Since at least the 1950s, New York has been the centre of Spanish-language popular music. The musical styles imported from the Caribbean and Central and South America were transformed, with the addition of Afro-American, Italian and Jewish elements, into characteristic "Nuyorquina" genres, while the term "Nuyoricans" was coined in reference to the city's Puerto Ricans themselves. Out of the term "Latino", previously a stereotype applied by the dominant white culture, a cultural and, above all, musical identity soon emerged.
Ritual with Music
The Pleneros are the first musical ensemble to take bomba and plena to Carnegie Hall. More than just musical styles, bomba and plena include qualities of ritual. They were born on the sugar cane plantations of Puerto Rico at the beginning of the 20th century, but have roots going back to Africa. The plena form, a sort of daily newspaper in song, comments on the sufferings and passions of the common man, while bomba is a community happening encompassing song, music and dance. Founded in 1983, the eleven-member Los Pleneros de la 21 bring together three generations of musicians, dancers and artisans from the South Bronx who have dedicated their lives to these musical traditions from Puerto Rico. At the House they will perform their unique mix of tradition and improvisation.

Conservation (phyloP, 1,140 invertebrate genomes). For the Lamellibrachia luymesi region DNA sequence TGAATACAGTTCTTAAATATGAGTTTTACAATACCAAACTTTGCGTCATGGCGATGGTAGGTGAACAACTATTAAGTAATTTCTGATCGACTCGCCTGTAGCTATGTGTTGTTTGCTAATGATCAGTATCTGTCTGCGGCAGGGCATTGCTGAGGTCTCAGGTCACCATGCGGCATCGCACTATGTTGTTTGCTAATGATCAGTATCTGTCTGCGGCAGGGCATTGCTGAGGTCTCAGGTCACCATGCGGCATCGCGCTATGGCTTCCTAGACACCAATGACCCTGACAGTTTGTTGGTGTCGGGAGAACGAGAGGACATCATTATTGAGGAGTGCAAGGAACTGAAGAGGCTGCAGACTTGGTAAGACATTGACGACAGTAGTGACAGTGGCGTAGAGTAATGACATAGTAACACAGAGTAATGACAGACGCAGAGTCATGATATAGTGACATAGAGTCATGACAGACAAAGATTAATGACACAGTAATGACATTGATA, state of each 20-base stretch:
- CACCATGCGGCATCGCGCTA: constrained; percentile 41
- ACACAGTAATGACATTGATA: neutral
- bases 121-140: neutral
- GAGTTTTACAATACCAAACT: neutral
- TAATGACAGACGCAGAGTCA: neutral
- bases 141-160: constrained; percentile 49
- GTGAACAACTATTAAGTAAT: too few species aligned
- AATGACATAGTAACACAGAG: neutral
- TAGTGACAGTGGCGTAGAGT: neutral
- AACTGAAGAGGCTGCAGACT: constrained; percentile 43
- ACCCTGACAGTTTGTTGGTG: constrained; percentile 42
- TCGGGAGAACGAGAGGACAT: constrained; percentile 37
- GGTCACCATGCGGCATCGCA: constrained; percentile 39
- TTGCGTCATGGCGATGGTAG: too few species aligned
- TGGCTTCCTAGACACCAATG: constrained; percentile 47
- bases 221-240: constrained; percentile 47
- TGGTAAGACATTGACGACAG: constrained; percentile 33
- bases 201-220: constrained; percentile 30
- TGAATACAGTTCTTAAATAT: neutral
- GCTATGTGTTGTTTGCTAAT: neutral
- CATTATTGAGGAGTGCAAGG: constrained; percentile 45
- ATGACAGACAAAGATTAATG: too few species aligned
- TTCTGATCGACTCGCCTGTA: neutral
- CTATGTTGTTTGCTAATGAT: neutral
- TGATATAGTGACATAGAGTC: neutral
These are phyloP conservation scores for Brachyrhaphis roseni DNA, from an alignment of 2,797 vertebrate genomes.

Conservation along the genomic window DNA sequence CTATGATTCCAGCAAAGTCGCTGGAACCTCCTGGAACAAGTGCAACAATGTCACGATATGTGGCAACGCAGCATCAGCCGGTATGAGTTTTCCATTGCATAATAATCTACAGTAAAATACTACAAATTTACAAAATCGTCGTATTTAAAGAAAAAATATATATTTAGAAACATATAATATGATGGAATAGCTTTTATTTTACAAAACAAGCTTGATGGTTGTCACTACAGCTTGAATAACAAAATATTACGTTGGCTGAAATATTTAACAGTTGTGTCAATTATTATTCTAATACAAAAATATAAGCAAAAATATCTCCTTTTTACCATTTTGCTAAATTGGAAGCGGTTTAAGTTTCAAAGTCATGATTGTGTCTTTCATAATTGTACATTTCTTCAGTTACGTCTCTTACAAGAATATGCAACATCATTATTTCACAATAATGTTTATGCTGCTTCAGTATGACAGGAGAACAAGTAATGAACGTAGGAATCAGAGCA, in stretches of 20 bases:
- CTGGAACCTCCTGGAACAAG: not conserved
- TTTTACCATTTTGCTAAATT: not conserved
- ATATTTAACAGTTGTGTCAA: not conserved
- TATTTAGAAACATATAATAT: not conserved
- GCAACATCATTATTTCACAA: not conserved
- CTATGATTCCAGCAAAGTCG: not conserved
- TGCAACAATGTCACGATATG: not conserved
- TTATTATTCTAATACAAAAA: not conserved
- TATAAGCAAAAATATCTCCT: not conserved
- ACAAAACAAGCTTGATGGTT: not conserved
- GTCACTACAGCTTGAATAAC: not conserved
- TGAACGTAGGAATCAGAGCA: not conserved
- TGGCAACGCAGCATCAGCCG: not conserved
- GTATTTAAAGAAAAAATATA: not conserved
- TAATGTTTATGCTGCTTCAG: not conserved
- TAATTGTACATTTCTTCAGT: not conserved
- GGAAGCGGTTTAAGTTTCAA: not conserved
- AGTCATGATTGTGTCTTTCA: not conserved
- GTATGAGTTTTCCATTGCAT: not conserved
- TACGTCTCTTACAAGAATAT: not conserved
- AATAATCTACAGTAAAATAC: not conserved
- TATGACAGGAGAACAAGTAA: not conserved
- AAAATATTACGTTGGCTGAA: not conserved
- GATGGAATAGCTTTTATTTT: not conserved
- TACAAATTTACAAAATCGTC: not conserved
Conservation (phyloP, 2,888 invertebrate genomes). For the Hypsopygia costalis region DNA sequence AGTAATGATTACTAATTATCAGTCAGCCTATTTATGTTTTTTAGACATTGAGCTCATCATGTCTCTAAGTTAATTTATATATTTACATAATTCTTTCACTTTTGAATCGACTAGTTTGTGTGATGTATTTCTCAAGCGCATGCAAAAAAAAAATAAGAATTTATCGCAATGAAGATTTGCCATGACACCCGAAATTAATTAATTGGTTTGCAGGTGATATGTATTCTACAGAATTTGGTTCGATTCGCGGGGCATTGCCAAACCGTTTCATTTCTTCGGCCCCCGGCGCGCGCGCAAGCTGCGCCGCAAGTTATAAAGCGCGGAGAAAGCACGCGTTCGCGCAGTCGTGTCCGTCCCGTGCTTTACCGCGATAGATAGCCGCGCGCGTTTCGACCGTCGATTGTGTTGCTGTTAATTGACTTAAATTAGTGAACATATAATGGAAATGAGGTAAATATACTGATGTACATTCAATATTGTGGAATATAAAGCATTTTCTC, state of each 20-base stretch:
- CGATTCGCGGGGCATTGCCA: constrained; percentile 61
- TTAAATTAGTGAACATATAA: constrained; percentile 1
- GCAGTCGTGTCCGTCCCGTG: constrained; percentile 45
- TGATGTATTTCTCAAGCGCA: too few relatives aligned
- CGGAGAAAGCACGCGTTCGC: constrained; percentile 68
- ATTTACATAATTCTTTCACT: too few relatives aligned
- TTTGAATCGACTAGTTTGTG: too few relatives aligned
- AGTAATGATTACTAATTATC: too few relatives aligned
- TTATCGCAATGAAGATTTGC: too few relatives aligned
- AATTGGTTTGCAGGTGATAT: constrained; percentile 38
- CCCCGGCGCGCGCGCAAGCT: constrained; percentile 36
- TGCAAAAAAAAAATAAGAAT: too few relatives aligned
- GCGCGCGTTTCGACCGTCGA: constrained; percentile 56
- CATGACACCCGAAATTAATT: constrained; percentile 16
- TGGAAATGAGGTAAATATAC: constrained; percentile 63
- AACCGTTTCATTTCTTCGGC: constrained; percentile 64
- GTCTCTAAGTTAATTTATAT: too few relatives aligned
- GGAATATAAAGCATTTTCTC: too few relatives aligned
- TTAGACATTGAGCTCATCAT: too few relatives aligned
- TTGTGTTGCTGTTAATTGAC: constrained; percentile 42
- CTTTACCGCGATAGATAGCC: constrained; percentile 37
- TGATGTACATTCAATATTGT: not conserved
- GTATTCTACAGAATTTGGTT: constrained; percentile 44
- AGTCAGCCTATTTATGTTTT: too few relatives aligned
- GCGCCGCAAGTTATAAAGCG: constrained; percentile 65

Curator of the El Barrio programme: Christoph Twickel, journalist, author, Latin music expert and DJ (aka Basso Profundo)